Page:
• 11. CHAPTER 12 Developing and Managing Brand and Product Categories Labeling • Label carries an item’s brand name or symbol, the name and address of the manufacturer or distributor, information about the product’s composition and size, and recommended uses. • Labels are both promotional and informational. • Subject to legal restrictions. • Universal Product Code (UPC)—numerical bar codes printed on packages. • Reduce labor costs and improve inventory control. • Radio-frequency identification (RFID) tags—electronic chips that carry encoded product identification. • May one day replace some functions of UPC codes.
  • 12. CHAPTER 12 Developing and Managing Brand and Product Categories BRAND EXTENSIONS • Brand extension Strategy of attaching a popular brand name to a new product in an unrelated product category. • Development by Mattel of Barbie-branded high-end clothing and accessories for women from their teens through their 30s. BRAND LICENSING • Authorizing other companies to use a firm’s brand name. • Brand’s owner receives royalties, typically four to eight percent of wholesale revenues. • Can hurt a brand if the licensed product is poor quality or ethically incompatible with the brand. • Another risk is overextending the brand.
  • 13. CHAPTER 12 Developing and Managing Brand and Product Categories NEW-PRODUCT PLANNING • Firms must add new products in order to continuing prospering as other items reach the later stages of the product life cycle. PRODUCT DEVELOPMENT STRATEGIES
  • 14. CHAPTER 12 Developing and Managing Brand and Product Categories • Product positioning—refers to consumers’ perceptions of a product’s attributes, uses, quality, and advantages and disadvantages relative to competing brands. • Market development—concentrates on finding new markets for existing products. • Product development—introduction of new products into identifiable or established markets. • Product diversification—focuses on developing entirely new products for new markets. • Firms must avoid cannibalization—introducing a new product that adversely affects sales of existing products.
  • 15. CHAPTER 12 Developing and Managing Brand and Product Categories CONSUMER ADOPTION PROCESS • Adoption process Stages that consumers go through in learning about a new product, trying it, and deciding whether to purchase it again. • Consumers go through five stages: • Awareness—individuals first learn of the new product, but they lack full information about it. • Interest—potential buyers begin to seek information about it • Evaluation—they consider the likely benefits of the product. • Trial—they make trial purchases to determine its usefulness. • Adoption/rejection—decide whether to use the product regularly. • Example: Schick gave away samples of its Quattro razor to move buyers through the evaluation and trial stages.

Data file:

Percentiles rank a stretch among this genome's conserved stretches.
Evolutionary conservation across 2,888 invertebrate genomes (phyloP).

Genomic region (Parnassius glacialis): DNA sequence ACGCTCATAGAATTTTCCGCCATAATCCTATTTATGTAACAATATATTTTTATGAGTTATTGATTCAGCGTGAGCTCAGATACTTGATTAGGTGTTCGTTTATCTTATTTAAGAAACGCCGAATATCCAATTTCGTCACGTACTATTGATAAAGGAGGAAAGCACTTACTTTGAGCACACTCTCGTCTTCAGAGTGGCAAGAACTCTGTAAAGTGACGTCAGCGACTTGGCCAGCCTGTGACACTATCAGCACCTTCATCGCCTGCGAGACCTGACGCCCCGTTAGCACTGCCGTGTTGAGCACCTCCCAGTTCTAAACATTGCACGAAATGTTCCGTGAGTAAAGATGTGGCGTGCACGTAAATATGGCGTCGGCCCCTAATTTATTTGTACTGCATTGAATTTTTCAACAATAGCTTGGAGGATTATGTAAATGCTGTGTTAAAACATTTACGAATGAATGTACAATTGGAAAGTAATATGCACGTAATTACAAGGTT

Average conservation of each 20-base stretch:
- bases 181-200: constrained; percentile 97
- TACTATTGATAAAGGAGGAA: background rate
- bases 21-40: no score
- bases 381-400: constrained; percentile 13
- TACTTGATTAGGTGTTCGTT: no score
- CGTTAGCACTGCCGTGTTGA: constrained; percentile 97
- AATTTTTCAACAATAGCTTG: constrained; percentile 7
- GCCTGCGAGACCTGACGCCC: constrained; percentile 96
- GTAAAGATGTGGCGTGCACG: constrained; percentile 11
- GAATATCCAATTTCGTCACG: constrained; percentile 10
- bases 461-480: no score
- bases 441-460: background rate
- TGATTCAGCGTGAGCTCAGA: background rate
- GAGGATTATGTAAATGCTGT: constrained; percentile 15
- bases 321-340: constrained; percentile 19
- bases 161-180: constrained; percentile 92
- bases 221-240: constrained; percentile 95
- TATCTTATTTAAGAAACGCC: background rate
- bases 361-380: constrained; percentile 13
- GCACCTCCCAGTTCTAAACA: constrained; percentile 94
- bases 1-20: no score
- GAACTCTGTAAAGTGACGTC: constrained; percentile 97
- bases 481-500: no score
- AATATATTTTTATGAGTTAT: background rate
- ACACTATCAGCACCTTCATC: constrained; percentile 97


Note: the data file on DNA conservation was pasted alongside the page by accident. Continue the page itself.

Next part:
• 16. CHAPTER 12 Developing and Managing Brand and Product Categories ADOPTER CATEGORIES • Consumer innovators People who purchase new products almost as soon as the products reach the market. • Diffusion process Process by which new goods or services are accepted in the marketplace.
  • 17. CHAPTER 12 Developing and Managing Brand and Product Categories IDENTIFYING EARLY ADOPTERS • Firms who reach early buyers can treat them as a test market. • Tend to be younger, have higher social status, are better educated, and enjoy higher incomes than other consumers. Rate of Adoption Determinants • Relative advantage—increases the product’s adoption rate. • Compatibility—innovation consistent with the values and experiences of potential adopters. • Complexity—difficulty understanding the innovation can slow the speed of acceptance. • Possibility of trial use—can accelerate the rate of adoption. • Observability—observing an innovation’s superiority increase the adoption rate.
  • 18. CHAPTER 12 Developing and Managing Brand and Product Categories ORGANIZING FOR NEW PRODUCT DEVELOPMENT • Firms must be organized so personnel can stimulate and coordinate new- product development. New-Product Committees • Most common arrangement for new-product development. • Primarily review and evaluate others’ new product plans rather than develop their own. • Tend to move slowly and conservatively in large companies. New-Product Departments • Encourage innovation as a full-time activity. • Department head typically has substantial authority.
  • 19. CHAPTER 12 Developing and Managing Brand and Product Categories Product Managers • Another term for a brand manager; supports the marketing strategies of an individual product or product line. • Set prices, develop advertising and sales promotion programs, and work with sales representatives in the field. • Most consumer-goods companies have adopted a category management structure, as discussed earlier in the chapter. Venture Teams • Gathers a group of specialists from different areas of an organization to work together in developing new products. • Has a flexible lifespan.
  • 20. CHAPTER 12 Developing and Managing Brand and Product Categories THE NEW-PRODUCT DEVELOPMENT PROCESS • Firms must usually generate dozens of ideas to produce one successful product. • New products have an 80 percent failure rate.
  • 21. CHAPTER 12 Developing and Managing Brand and Product Categories PRODUCT SAFETY AND LIABILITY • Manufacturers must design their products to protect users from harm. • Product liability—responsibility of manufacturers and marketers for injuries and damages caused by their products. • Example: Poison Prevention Packaging Act, which requires drug manufacturers to put product in child-resistant packaging. • Consumer Product Safety Commission has jurisdiction over most consumer product categories. • Food and Drug Administration approves food, medications, and health- related devices. • Liability lawsuits are increasing domestically and internationally. • To counter increased litigation and legislation, some companies sponsor voluntary improvements in safety standards. • Safety planning and testing can be an effective marketing tool.